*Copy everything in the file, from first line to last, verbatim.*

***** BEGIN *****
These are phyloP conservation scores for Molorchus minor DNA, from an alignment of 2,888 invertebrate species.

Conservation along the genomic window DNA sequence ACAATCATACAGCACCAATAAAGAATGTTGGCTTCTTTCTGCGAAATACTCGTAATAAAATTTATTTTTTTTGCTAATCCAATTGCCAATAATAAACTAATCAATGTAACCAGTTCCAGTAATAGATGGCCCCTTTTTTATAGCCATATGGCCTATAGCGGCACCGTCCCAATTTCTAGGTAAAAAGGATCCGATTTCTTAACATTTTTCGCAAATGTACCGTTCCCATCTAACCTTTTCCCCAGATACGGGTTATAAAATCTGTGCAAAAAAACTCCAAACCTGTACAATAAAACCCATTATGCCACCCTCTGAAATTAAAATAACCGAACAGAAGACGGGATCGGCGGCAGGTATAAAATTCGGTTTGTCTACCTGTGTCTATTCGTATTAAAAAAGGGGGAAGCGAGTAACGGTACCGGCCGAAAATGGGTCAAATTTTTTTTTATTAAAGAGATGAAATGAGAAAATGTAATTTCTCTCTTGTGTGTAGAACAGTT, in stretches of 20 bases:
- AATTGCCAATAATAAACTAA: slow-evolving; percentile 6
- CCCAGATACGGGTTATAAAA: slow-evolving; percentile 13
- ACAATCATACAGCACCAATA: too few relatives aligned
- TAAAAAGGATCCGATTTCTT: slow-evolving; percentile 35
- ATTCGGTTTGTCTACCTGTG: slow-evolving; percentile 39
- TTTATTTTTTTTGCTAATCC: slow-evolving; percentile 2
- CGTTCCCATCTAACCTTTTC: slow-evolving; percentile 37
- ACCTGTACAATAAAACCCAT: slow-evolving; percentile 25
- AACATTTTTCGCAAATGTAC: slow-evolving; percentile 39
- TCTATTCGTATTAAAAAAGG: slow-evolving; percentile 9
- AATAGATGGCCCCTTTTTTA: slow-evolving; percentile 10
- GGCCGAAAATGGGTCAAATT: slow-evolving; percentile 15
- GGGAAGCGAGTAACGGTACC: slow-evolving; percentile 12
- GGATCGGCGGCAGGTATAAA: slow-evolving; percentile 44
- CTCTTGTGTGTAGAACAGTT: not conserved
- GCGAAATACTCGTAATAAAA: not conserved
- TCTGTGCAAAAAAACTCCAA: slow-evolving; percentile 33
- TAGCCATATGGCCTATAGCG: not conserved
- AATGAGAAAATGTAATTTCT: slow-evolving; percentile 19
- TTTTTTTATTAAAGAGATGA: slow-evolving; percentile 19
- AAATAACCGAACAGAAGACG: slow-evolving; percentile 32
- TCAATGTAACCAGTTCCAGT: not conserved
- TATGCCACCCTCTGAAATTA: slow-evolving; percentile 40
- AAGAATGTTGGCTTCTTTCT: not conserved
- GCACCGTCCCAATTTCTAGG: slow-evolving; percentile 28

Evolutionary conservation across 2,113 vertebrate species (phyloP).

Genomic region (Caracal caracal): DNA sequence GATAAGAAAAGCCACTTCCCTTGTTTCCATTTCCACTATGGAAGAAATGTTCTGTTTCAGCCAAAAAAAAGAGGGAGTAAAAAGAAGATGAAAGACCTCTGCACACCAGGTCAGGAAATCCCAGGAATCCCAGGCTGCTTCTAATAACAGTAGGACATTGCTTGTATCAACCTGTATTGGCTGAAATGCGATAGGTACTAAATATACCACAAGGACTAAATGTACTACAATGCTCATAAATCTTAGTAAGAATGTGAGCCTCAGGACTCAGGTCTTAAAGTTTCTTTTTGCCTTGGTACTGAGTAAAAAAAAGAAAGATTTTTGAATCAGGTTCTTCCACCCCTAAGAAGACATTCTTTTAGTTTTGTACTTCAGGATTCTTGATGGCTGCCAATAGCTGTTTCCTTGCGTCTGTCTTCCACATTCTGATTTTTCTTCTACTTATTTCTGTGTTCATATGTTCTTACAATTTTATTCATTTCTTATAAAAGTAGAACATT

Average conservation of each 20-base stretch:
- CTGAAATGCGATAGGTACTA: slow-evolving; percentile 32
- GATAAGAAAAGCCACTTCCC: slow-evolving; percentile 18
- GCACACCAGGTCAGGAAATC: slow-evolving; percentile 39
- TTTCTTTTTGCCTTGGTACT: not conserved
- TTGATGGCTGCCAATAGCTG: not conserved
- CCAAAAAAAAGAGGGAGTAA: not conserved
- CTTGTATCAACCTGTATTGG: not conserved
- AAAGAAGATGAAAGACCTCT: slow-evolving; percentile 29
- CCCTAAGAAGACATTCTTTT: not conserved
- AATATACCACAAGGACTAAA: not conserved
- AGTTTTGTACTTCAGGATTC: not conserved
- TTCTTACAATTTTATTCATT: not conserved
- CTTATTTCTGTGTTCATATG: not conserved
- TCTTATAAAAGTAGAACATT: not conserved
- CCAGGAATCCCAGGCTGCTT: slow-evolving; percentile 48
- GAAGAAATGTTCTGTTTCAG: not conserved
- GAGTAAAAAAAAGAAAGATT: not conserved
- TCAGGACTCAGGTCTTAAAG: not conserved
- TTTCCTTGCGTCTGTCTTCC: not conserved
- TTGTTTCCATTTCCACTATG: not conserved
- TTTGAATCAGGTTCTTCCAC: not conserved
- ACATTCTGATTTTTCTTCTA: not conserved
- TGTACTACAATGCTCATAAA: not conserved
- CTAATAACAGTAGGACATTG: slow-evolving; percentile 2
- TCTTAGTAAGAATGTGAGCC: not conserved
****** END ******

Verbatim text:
These are phyloP conservation scores for Molorchus minor DNA, from an alignment of 2,888 invertebrate species.

Conservation along the genomic window DNA sequence ACAATCATACAGCACCAATAAAGAATGTTGGCTTCTTTCTGCGAAATACTCGTAATAAAATTTATTTTTTTTGCTAATCCAATTGCCAATAATAAACTAATCAATGTAACCAGTTCCAGTAATAGATGGCCCCTTTTTTATAGCCATATGGCCTATAGCGGCACCGTCCCAATTTCTAGGTAAAAAGGATCCGATTTCTTAACATTTTTCGCAAATGTACCGTTCCCATCTAACCTTTTCCCCAGATACGGGTTATAAAATCTGTGCAAAAAAACTCCAAACCTGTACAATAAAACCCATTATGCCACCCTCTGAAATTAAAATAACCGAACAGAAGACGGGATCGGCGGCAGGTATAAAATTCGGTTTGTCTACCTGTGTCTATTCGTATTAAAAAAGGGGGAAGCGAGTAACGGTACCGGCCGAAAATGGGTCAAATTTTTTTTTATTAAAGAGATGAAATGAGAAAATGTAATTTCTCTCTTGTGTGTAGAACAGTT, in stretches of 20 bases:
- AATTGCCAATAATAAACTAA: slow-evolving; percentile 6
- CCCAGATACGGGTTATAAAA: slow-evolving; percentile 13
- ACAATCATACAGCACCAATA: too few relatives aligned
- TAAAAAGGATCCGATTTCTT: slow-evolving; percentile 35
- ATTCGGTTTGTCTACCTGTG: slow-evolving; percentile 39
- TTTATTTTTTTTGCTAATCC: slow-evolving; percentile 2
- CGTTCCCATCTAACCTTTTC: slow-evolving; percentile 37
- ACCTGTACAATAAAACCCAT: slow-evolving; percentile 25
- AACATTTTTCGCAAATGTAC: slow-evolving; percentile 39
- TCTATTCGTATTAAAAAAGG: slow-evolving; percentile 9
- AATAGATGGCCCCTTTTTTA: slow-evolving; percentile 10
- GGCCGAAAATGGGTCAAATT: slow-evolving; percentile 15
- GGGAAGCGAGTAACGGTACC: slow-evolving; percentile 12
- GGATCGGCGGCAGGTATAAA: slow-evolving; percentile 44
- CTCTTGTGTGTAGAACAGTT: not conserved
- GCGAAATACTCGTAATAAAA: not conserved
- TCTGTGCAAAAAAACTCCAA: slow-evolving; percentile 33
- TAGCCATATGGCCTATAGCG: not conserved
- AATGAGAAAATGTAATTTCT: slow-evolving; percentile 19
- TTTTTTTATTAAAGAGATGA: slow-evolving; percentile 19
- AAATAACCGAACAGAAGACG: slow-evolving; percentile 32
- TCAATGTAACCAGTTCCAGT: not conserved
- TATGCCACCCTCTGAAATTA: slow-evolving; percentile 40
- AAGAATGTTGGCTTCTTTCT: not conserved
- GCACCGTCCCAATTTCTAGG: slow-evolving; percentile 28

Evolutionary conservation across 2,113 vertebrate species (phyloP).

Genomic region (Caracal caracal): DNA sequence GATAAGAAAAGCCACTTCCCTTGTTTCCATTTCCACTATGGAAGAAATGTTCTGTTTCAGCCAAAAAAAAGAGGGAGTAAAAAGAAGATGAAAGACCTCTGCACACCAGGTCAGGAAATCCCAGGAATCCCAGGCTGCTTCTAATAACAGTAGGACATTGCTTGTATCAACCTGTATTGGCTGAAATGCGATAGGTACTAAATATACCACAAGGACTAAATGTACTACAATGCTCATAAATCTTAGTAAGAATGTGAGCCTCAGGACTCAGGTCTTAAAGTTTCTTTTTGCCTTGGTACTGAGTAAAAAAAAGAAAGATTTTTGAATCAGGTTCTTCCACCCCTAAGAAGACATTCTTTTAGTTTTGTACTTCAGGATTCTTGATGGCTGCCAATAGCTGTTTCCTTGCGTCTGTCTTCCACATTCTGATTTTTCTTCTACTTATTTCTGTGTTCATATGTTCTTACAATTTTATTCATTTCTTATAAAAGTAGAACATT

Average conservation of each 20-base stretch:
- CTGAAATGCGATAGGTACTA: slow-evolving; percentile 32
- GATAAGAAAAGCCACTTCCC: slow-evolving; percentile 18
- GCACACCAGGTCAGGAAATC: slow-evolving; percentile 39
- TTTCTTTTTGCCTTGGTACT: not conserved
- TTGATGGCTGCCAATAGCTG: not conserved
- CCAAAAAAAAGAGGGAGTAA: not conserved
- CTTGTATCAACCTGTATTGG: not conserved
- AAAGAAGATGAAAGACCTCT: slow-evolving; percentile 29
- CCCTAAGAAGACATTCTTTT: not conserved
- AATATACCACAAGGACTAAA: not conserved
- AGTTTTGTACTTCAGGATTC: not conserved
- TTCTTACAATTTTATTCATT: not conserved
- CTTATTTCTGTGTTCATATG: not conserved
- TCTTATAAAAGTAGAACATT: not conserved
- CCAGGAATCCCAGGCTGCTT: slow-evolving; percentile 48
- GAAGAAATGTTCTGTTTCAG: not conserved
- GAGTAAAAAAAAGAAAGATT: not conserved
- TCAGGACTCAGGTCTTAAAG: not conserved
- TTTCCTTGCGTCTGTCTTCC: not conserved
- TTGTTTCCATTTCCACTATG: not conserved
- TTTGAATCAGGTTCTTCCAC: not conserved
- ACATTCTGATTTTTCTTCTA: not conserved
- TGTACTACAATGCTCATAAA: not conserved
- CTAATAACAGTAGGACATTG: slow-evolving; percentile 2
- TCTTAGTAAGAATGTGAGCC: not conserved